Politics and Society

Why Does Egypt Celebrate Its Own Women’s Day?

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Why Does Egypt Celebrate Its Own Women’s Day?

As the curtain closes on International Women’s Day, Egyptians are once again celebrating a day consecrated to women. The difference, this time, is the local nature of the celebration. While 8 March is globally recognized as International Women’s Day, Egypt marks 16 March as the day to celebrate its female compatriots. The question one might ask in this case pertains to why Egypt celebrates its women once on 8 March – with the rest of the world – and once more on 16 March.

The choice of date for Egyptian Women’s Day is by no means an arbitrary act. Akin to International Women’s Day, which falls on the day women marched for their rights in New York, Egyptian Women’s Day was chosen to be 16 March based on historical significance: the women’s protest of 16 March, 1919.

The 1919 Revolution was a seismic event in Egypt’s modern history as its people protested against the British occupation, forever changing the meaning of independence in Egypt. It was a tumultuous period as the country attempted to regain the political freedom denied to them by the British occupation. The separatist movement, led by Saad Zaghloul and the Wafd party, retaliated by mobilizing its citizens to demonstrate. And, the women of Egypt were one of the first to head to the streets.

Renowned Egyptian feminist activist, Huda Sha’arawi, recalls the events of 16 March in her memoir, Muzakarati (My Memoir, 1981). It was a searing sunny day on 16 March, 1919, when women from all social classes “poured out of their harems, clad in veils, on to the streets to demonstrate,” she wrote, as protestors raised placards reading “Down With Oppressors and Tyrants” and “Long Live the Supporters of Justice and Freedom.”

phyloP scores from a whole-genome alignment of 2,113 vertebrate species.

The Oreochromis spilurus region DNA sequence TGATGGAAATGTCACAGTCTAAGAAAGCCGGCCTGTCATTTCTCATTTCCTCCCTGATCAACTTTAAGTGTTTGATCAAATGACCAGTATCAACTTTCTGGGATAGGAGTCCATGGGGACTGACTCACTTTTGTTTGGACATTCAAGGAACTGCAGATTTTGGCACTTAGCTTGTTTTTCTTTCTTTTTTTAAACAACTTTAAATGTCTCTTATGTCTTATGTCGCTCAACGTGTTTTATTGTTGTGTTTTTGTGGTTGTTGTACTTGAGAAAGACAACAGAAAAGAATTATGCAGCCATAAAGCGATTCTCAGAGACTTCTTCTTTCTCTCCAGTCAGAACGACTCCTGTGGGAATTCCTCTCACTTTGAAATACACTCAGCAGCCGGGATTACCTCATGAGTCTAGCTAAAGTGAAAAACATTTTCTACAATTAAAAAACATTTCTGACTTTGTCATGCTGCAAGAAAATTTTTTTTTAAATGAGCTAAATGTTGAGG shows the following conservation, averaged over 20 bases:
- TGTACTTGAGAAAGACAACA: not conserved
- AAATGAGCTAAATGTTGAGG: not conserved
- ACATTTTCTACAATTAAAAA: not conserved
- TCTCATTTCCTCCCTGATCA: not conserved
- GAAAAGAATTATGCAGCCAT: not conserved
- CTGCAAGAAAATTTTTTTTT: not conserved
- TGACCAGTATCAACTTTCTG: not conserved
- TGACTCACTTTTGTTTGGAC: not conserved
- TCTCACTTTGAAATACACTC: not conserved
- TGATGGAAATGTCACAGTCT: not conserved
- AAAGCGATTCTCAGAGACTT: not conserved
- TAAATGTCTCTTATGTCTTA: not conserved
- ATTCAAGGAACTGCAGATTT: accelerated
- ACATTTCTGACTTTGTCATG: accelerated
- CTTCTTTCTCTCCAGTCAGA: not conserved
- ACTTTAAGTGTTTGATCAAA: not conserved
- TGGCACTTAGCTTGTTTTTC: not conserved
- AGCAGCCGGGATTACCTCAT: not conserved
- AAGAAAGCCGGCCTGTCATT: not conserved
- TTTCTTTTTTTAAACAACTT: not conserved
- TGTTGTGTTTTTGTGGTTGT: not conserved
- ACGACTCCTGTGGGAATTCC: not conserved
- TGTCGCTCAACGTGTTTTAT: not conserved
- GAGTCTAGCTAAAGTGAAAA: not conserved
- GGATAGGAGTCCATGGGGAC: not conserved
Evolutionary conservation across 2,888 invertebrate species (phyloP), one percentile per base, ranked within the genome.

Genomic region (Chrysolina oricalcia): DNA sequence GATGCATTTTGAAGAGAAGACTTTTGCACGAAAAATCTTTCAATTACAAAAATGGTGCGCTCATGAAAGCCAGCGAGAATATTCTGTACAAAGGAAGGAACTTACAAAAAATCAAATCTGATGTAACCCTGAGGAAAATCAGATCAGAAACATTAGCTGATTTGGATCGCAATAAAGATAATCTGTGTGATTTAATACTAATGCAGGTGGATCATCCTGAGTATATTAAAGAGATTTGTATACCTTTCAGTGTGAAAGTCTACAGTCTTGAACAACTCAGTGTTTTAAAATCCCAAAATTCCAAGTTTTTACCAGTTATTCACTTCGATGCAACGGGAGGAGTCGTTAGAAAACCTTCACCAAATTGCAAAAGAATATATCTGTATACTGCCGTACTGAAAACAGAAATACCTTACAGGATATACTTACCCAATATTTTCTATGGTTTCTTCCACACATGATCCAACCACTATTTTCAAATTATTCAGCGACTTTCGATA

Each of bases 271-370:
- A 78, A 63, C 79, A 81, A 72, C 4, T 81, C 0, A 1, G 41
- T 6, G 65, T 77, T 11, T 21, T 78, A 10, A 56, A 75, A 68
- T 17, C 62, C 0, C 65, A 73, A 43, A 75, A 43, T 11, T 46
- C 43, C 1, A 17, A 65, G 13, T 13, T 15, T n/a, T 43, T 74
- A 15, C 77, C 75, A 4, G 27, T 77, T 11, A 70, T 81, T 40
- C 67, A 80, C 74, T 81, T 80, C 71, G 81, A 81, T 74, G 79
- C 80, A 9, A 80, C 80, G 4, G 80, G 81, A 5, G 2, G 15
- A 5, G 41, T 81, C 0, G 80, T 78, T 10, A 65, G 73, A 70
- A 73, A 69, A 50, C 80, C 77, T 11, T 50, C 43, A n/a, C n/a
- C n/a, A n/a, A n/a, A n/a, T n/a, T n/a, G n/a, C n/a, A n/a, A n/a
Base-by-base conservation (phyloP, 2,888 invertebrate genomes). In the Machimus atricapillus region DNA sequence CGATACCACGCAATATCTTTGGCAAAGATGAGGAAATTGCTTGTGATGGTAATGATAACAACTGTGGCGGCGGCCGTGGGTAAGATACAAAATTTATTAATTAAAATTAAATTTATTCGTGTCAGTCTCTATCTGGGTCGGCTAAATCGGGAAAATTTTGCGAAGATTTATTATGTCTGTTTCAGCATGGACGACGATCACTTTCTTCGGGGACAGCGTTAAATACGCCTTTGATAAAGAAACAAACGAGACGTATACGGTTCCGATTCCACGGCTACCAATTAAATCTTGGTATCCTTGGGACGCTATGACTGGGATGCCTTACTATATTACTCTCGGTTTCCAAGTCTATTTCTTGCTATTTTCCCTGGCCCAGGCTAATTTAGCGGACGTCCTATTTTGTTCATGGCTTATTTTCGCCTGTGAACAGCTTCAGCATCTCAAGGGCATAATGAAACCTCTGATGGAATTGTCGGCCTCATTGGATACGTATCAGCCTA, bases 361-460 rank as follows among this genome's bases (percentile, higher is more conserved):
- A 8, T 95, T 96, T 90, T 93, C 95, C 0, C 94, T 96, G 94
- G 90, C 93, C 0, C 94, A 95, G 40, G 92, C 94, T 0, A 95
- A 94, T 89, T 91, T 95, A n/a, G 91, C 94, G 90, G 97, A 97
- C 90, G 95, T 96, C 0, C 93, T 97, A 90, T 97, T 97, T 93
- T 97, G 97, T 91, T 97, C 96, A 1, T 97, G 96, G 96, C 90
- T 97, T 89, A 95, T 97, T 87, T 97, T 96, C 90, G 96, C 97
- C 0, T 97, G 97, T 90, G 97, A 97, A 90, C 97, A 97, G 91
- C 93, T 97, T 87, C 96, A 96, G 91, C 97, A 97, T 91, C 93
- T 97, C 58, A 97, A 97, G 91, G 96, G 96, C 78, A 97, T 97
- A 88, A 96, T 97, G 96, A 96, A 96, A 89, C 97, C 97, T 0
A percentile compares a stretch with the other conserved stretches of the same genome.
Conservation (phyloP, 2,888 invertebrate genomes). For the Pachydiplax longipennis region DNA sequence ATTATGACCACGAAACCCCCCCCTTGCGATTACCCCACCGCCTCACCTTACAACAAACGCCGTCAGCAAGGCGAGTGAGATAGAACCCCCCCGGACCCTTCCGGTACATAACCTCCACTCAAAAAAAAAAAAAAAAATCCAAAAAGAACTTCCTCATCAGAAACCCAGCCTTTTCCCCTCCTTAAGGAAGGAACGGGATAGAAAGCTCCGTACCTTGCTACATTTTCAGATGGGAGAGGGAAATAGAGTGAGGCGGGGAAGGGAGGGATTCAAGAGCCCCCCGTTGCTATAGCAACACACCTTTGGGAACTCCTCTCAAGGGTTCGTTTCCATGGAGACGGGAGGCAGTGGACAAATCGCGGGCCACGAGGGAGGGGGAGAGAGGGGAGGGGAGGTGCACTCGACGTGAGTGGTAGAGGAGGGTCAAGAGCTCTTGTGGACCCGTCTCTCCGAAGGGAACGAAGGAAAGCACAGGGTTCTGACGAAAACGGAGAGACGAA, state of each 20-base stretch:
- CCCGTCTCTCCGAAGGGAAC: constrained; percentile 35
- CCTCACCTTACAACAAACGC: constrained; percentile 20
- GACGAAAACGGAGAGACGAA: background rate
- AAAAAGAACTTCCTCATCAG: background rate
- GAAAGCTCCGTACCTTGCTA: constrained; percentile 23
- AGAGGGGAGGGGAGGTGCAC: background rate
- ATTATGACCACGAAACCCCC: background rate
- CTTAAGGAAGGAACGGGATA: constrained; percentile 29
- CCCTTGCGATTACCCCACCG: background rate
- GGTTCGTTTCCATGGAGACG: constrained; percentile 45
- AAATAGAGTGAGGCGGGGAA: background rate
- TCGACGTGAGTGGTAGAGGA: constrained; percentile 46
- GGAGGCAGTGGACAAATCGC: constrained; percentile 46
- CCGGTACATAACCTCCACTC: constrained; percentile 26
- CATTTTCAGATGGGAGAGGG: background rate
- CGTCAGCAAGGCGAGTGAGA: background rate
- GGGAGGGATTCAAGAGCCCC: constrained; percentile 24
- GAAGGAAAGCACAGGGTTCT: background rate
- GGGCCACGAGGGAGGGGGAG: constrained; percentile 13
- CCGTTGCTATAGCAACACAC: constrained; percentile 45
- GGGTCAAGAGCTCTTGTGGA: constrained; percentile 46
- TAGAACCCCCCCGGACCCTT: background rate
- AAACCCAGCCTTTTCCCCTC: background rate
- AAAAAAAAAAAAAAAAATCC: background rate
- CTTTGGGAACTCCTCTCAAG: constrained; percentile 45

“No sooner we were approaching [Saad] Zaghlul’s house than the British troops surrounded us. They blocked the streets with machine guns, forcing us to stop along with the students that formed columns on both sides of us,” Sha’arawi explained. The British troops would entrap them for hours in the protest spots as the sun’s heat would wear the female protestors down.

“I did not care if I suffered sunstroke – the blame would fall upon the tyrannical British authority – but we stood up to the heat and suffered no harm,” recalled Sha’arawi. Harm would eventually fall on the protestors as six women who stood up against the British soldiers were tragically killed.

Image Credit: Wikimedia Foundation

The events of 16 March would serve as a catalyst for larger numbers of women to demonstrate against the occupation in the following days. On a larger scale, that day would showcase the role of women in pushing Egypt forward – a parallel that could be reflected a century later in historical events such as the 25 January Revolution in 2011.

The history behind 16 March, 1919 is one that serves as a constant reminder of the struggle for Egyptian women’s rights and equality; a struggle that continues to be fought to this day.

Last year, Egyptian Women’s Day was celebrated by a number of institutions. On an executive level, President Abdel Fattah Al-Sisi convened with multiple female state officials to direct forward in enhancing women’s standards of living. Among those steps were facilitating banking procedures for women most in need, and directing the National Council for Women to support female leaders in decision-making positions.

On a diplomatic level, Mexico, Sweden, and Canada celebrated Egyptian Women’s Day through an award ceremony hosted at the residence of the Mexican embassy. Nine Egyptian women were honored with the Champions of Change awards.

Among those women were Rania El-Mashat, Minister of International Cooperation, and Nadeen Ashraf, activist and founder of Assault Police.

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Politics and Society
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With a deep interest in politics and society, Shereif is a journalist that chronicles Egypt’s ever-changing political climate – aided by his bachelor’s in Political Science and his ongoing master’s in Strategic Public Relations. On the side, Shereif works as a communications associate for a local consultancy. When he’s not working, you can find him playing chess, supporting Chelsea, or walking his dog.

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